Cast Blog: #TOPCHEF

'Chef' Shack

Danny Meyer is the perfect guest judge for the battle before Restaurant Wars.

Hello, my little matzoh balls! This is Week 1 AJ. After John that is. Not only did he get ousted from the main competition, but he fell to CJ in a very exciting Last Chance Kitchen where the two chefs had to cook anything they wanted using pots and pans purchased at a garage sale. CJ now has six wins under his belt!his sixth win! And, John isn't quite out of the competition yet -- you still have a few more hours to vote for him to stay in the competition. You can vote John or Kuniko HERE.

Back at the Top Chef house, the chefs are reflecting on John's elimination. No one's too upset except maybe Stefan, who lost his "morning friend." Older men waking up earlier than everyone else? How stereotypical! Ha. 

When the chefs enter the Top Chef kitchen for their Quickfire, Padma is joined by Wolfgang Puck. Micah doesn't call him a God like he did Emeril. Hmmm. The chefs are issued with their Canada Dry Quickfire Challenge: to create a dish highlighting real ginger. I must confess that I kind of hate ginger, but I love ginger ale, so go figure! I gave up soda almost exactly a year ago, and it's been tough, but I have snuck in a couple bourbon and ginger ales here and there. Shhh. The real catch to this Quickfire is that the chefs only have 15 minutes to cook -- a time Wolfgang thinks is too long. I thiiink he's kidding, but actually, I'm not sure. He's a tough cookie! The chefs make a lot of interesting things, many of them opting to caramelize the ginger ale. Kristen proably had the most innovative concept by infusing her fennel in a CO2 cartridge. Stefan opts to use his Eastern European charm… and lays it on thick with Wolfgang. Also, though, Wolfgang, just liked the taste of his dish. Stefan made a nice California dish, which is quite the compliment from Wolfgang. Lizzie's watermelon soup was well-balanced.  But Stefan's mistress, Brooke (I shall call her that since Kristen is his wifey), wins. Wolfgang even said Brooke's dish could be on his menu at Chinois. On the other hand, Sheldon found himself on the bottom with a "pedestrian" dish that Wolfgang could find at a cheap Chinese restaurant. Yikes. Josh's dish -- what's he word we're looking for -- underwhelmed. Double yikes! AM I the only one starting to think Wolfgang is our toughest judge?! He sure doesn't mince words. Culinary pun intended.Heading into the Elmination Challenge, the chefs are greeted by one of the most successful restaurateurs in the country -- Danny Meyer.  You can just visit his website to see all the amazing NYC eateries he owns, but I'd like to point out that he is Top Chef Master Floyd Cardoz's partner in North End Grill. And, well, he's responsible for Shake Shack and the glory that is the Shacktacular. Thank you, Danny Meyer! So, honestly, there is no better candidate for guest judge for the first half of… Restaurant Wars! [Cue the balloon drop.]

The chefs are tasked with creating a concept for a restaurant and a dish that embodies that concept. Danny's advice? To "do it from your heart. You can't fake soul." Not having enough soul has bitten a couple of our chefs in their arses in the past, so this seemed extra-ominous to me. There will be two winners, and four chefs returning as sous-chefs (Kuniko, Carla, Chrissy, Eliza.) The chefs start diving in to their concepts. Josh is set on Bistro George, a sweet ode to his father. Josie is making Cuban food to shout-out Miami. Micah is going raw and not cutting his own fish -- that's what Kuniko is for. Josh thinks it's a bad idea. Brooke is going with "Un-kosher," which she describes as Jewish food gone awry, to which Tom retorts, "It's like my mother-in-law's seder ever year." Badum-bum. I warned Tom this would be in the episode, so he could do some pre-emptive damage control with his wife, Lori. Ha! You don't want to insult a Jewish woman's holiday preparation.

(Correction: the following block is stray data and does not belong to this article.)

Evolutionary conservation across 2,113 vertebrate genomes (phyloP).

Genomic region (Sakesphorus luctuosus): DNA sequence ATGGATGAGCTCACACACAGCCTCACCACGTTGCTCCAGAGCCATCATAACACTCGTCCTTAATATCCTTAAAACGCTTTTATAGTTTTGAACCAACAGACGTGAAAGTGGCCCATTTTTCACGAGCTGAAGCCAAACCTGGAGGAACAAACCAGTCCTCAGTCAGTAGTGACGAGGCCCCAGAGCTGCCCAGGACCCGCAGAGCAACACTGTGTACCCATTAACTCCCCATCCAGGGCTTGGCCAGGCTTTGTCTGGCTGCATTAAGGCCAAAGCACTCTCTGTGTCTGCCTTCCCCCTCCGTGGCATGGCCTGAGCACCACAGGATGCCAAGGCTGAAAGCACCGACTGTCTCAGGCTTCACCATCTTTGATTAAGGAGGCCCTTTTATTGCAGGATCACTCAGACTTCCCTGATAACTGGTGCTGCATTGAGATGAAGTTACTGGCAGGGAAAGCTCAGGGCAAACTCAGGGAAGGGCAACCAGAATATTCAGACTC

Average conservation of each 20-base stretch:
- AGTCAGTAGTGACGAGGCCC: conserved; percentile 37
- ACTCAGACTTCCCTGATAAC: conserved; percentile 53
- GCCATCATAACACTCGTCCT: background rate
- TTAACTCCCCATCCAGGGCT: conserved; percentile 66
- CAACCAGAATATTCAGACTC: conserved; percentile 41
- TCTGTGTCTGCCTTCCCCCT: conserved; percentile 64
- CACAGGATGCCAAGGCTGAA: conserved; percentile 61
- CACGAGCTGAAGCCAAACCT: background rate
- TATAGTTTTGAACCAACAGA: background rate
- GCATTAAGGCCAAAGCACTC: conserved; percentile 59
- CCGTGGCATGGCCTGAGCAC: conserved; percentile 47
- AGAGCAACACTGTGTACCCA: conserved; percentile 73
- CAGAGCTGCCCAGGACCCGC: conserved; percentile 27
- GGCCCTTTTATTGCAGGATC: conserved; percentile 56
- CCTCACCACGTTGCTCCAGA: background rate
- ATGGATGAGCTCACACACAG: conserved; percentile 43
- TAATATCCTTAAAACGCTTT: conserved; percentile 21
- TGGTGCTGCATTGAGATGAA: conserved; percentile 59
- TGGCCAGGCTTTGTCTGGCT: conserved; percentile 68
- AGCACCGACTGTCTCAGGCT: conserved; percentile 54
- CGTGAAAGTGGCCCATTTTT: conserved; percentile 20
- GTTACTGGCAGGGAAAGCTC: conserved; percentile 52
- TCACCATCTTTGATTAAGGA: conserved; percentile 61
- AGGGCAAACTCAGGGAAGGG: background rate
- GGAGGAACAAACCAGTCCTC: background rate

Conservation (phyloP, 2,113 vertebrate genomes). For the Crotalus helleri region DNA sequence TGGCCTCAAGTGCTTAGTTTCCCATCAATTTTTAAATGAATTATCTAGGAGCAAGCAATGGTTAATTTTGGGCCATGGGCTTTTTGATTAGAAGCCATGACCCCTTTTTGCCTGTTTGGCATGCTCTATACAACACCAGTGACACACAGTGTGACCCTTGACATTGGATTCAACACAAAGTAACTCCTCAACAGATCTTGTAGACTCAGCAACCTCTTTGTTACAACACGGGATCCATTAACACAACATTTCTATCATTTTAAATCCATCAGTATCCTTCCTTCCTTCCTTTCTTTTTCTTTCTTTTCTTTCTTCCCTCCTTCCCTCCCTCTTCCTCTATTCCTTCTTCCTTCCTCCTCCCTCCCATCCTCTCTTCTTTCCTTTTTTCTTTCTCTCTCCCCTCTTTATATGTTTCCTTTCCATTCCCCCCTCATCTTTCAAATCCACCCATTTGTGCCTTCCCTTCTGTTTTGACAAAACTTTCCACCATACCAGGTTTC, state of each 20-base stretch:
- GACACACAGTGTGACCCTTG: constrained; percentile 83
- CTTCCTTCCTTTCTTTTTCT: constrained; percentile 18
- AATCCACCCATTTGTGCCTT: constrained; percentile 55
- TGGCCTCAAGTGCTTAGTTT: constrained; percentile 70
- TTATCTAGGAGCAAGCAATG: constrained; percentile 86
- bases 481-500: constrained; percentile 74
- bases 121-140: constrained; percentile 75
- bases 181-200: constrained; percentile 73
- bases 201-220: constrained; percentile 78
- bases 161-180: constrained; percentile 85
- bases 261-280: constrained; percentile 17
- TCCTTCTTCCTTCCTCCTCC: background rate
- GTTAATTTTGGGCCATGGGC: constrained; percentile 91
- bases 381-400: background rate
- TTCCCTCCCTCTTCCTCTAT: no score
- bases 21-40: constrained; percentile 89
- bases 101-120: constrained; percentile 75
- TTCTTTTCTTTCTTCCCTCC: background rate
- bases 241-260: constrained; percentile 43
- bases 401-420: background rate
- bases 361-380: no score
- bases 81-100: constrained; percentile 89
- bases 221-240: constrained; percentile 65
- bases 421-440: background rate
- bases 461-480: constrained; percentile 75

Brooke's name and concept reminds me of Traif in South Williamsburg, a word based not he idea of non-kosher food. And you should all absolutely eat there because it's amazing (unless you keep Kosher, of course.) A lot of Jewish-style restaurants have popped up in the past, including Nikki Cascone's now-shuttered Octavia's Porch, which was delicious, and should never have closed. But my go-to Jewish-style place (besides traditional delis like Katz's and Ben's) is Kutscher's in Tribeca. You might not think to order the roast chicken, but you should. It's exceptional. And don't forget to save room for a rainbow cookie sundae!

But I digress!

Brooke is going with matzoh ball soup. Stefan, in an odd twist, selects Carla to work with him, and, hey, they actually get along! But Stefan is also making lollipops again. For those who remember Stefan's first turn on the show, he loves a lollipop.After the chefs are done prepping, we celebrate Sheldon's 30th birthday. Happy birthday, Sheldon! This makes me worry for him, though, as Stefan mentioned that birthday curse from his season. I'll cross my fingers for Sheldon. 

The next day, Danny Meyer reminiscences about the early days of Gramercy Tavern and first meeting Tom Colicchio. I love this stuff. Apparently the dish that won Danny over was sea urchin with crab meat and mashed potatoes, a dish that remains in Tom's arsenal. Gail's face when Tom revealed this was precious. She was fascinated! I've said it before and I'll say it again -- you can't go wrong with uni.

Tom reveals the importance of making a good showing at chef tasting events. I actually found this comment surprising because I've heard many things about similar events from chefs over the years -- many really hate doing them. But Tom explained the purpose of being "best in show." I was shocked he cared that much! But it makes sense.

The chefs start serving their food. Stefan has a blender accident all over Brian Canlis, who takes it in stride. Josh's steak isn't seasoned enough. Lizzie's is a little heavy. Danny knows exactly the spot from which her food was inspired in Italy, so it had to be perfect. I wonder if Lizzie counted on someone having such a specific point of reference.

There are three dishes I want to discuss deeper. First, is Micah's with his raw concept. You knew he was in trouble when he started sayinghe was cooking for ladies in Beverly Hills watching their figures and Tom made a face. He just served too much and not in an interesting way. I think he's right that his concept could make money, but Danny made a good point as well: why wouldn't someone just go for really good sushi? He needed more (quality, not quantity) -- like someone who looks like Jason Lewis serving his food (Sex and the City reference!)